David Tordjman, a Côte-Saint-Luc city councilor, is attempting to do in Mount Royal riding what its former mayor, Robert Libman, failed to do in the 2015 federal election — win for the Conservatives in a Liberal stronghold.
Tordjman, 48 and father of five, focuses on the overall Conservative theme, in his words, “leaving more money in the family’s hands.” In support of his campaign, Conservative leader Andrew Scheer dropped in last month and met voters, at a local bagel café at Lucerne and Jean Talon.
Among items in the party’s platform, Tordjman mentions “cutting the income-tax rate,” a pledge by leader Andrew Scheer to cut the tax rate on the lowest federal income bracket of up to $47,630 – the first chunk of earned income – to 13.5 from 15 per cent over four years.
He likes the promise to restore the tax credit introduced by the Conservatives, then cut by the Liberals when they created the Canada Child Benefit, to offset the costs of putting children in sports or arts classes, buying text books, and using transit passes. He mentions a pledge to remove the GST from home heating and energy bills, which the Conservatives say will save an average $107 a year.
“We’re going to allow seniors to work longer, if they so choose, and get a tax credit to offset the reduction in their Old Age pension,” he says. “You help families, seniors, and young students– you leave more money in their hands, you don’t tax them.”
On the environment, he cites “an action plan that is going to have results” and that includes scrapping the federal government carbon tax, which he says is little more than “another money grab, another way to offset the $19 billion in debt last year.”
Scheer’s plan says that under his governance, facilities that emit greenhouse gases will have to invest a certain amount to offset these omissions above a certain cap, but there are no specifics on the investment amounts or the cap. In contrast to his party’s approach, Torjdman says the Liberals have no plan to balance the budget, and will even increase it as they continue what he calls “a spending spree – trying to buy votes. We need to balance our budget and be fiscally responsible.” Another element of his campaign Tordjman says is “standing up for Israel,” charging that the Liberal government “has not done it.” (About 30% of voters in the riding are Jewish.)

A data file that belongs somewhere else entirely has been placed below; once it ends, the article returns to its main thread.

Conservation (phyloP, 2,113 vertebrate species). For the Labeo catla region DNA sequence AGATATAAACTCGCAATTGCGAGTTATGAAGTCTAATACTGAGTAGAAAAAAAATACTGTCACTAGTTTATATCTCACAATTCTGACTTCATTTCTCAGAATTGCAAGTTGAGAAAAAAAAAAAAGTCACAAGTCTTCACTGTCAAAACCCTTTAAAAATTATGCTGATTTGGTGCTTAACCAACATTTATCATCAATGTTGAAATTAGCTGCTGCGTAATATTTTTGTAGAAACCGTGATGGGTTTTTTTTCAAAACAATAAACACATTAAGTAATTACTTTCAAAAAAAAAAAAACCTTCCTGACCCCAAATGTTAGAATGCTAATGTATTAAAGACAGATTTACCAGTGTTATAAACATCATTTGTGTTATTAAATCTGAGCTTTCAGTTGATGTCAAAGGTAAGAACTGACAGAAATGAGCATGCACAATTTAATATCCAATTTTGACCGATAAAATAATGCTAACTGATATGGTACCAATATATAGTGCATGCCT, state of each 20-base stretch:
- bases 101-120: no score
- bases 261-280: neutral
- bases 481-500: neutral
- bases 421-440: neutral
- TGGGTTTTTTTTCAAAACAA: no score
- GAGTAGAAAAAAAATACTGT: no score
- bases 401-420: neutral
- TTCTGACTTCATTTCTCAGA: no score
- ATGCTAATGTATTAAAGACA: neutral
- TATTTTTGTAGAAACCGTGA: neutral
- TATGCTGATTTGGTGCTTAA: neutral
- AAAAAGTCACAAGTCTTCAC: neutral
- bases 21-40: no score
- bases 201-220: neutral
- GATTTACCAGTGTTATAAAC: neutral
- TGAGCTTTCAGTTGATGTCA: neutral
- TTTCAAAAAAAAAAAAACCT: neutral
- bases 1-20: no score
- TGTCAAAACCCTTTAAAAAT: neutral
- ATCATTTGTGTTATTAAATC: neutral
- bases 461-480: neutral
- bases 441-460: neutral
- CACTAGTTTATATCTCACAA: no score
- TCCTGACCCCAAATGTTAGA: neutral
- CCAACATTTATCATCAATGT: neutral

“We’ve promised to move the Canadian embassy to Jerusalem, which is a big thing for a big part of the community.” (Following U.S. president Donald Trump’s announcement on moving its embassy to Jerusalem, Guatemala is the only country to do so.)
(Canada was among 35 countries that abstained from voting in December 2017 on a controversial UN resolution that condemned Trump’s decision to recognize Jerusalem as Israel’s capital. The vote was 128-9, and the no votes came from the U.S., Guatemala, Honduras, Israel, Marshall Islands, Micronesia, Mauru, Palau, and Togo.)
According to Tordjman, “People are upset about that. They (the Canadian government) have not stood up for Israel when they should have.”
He also said riding voters are upset that Canada has allowed refugee claimants to bypass the Canada-U.S. Safe Third Country agreement by crossing from the U.S. illegally to obtain the right to a refugee hearing, which would not be allowed if they had sought legal entry into Canada after failing to file a refugee claim while in the U.S.
He said there are strong feelings on this issue among riding voters, particularly those from the Philippines who amount to about 11 per cent of the total. “Immigrants coming from the Philippines are coming legally and going through the process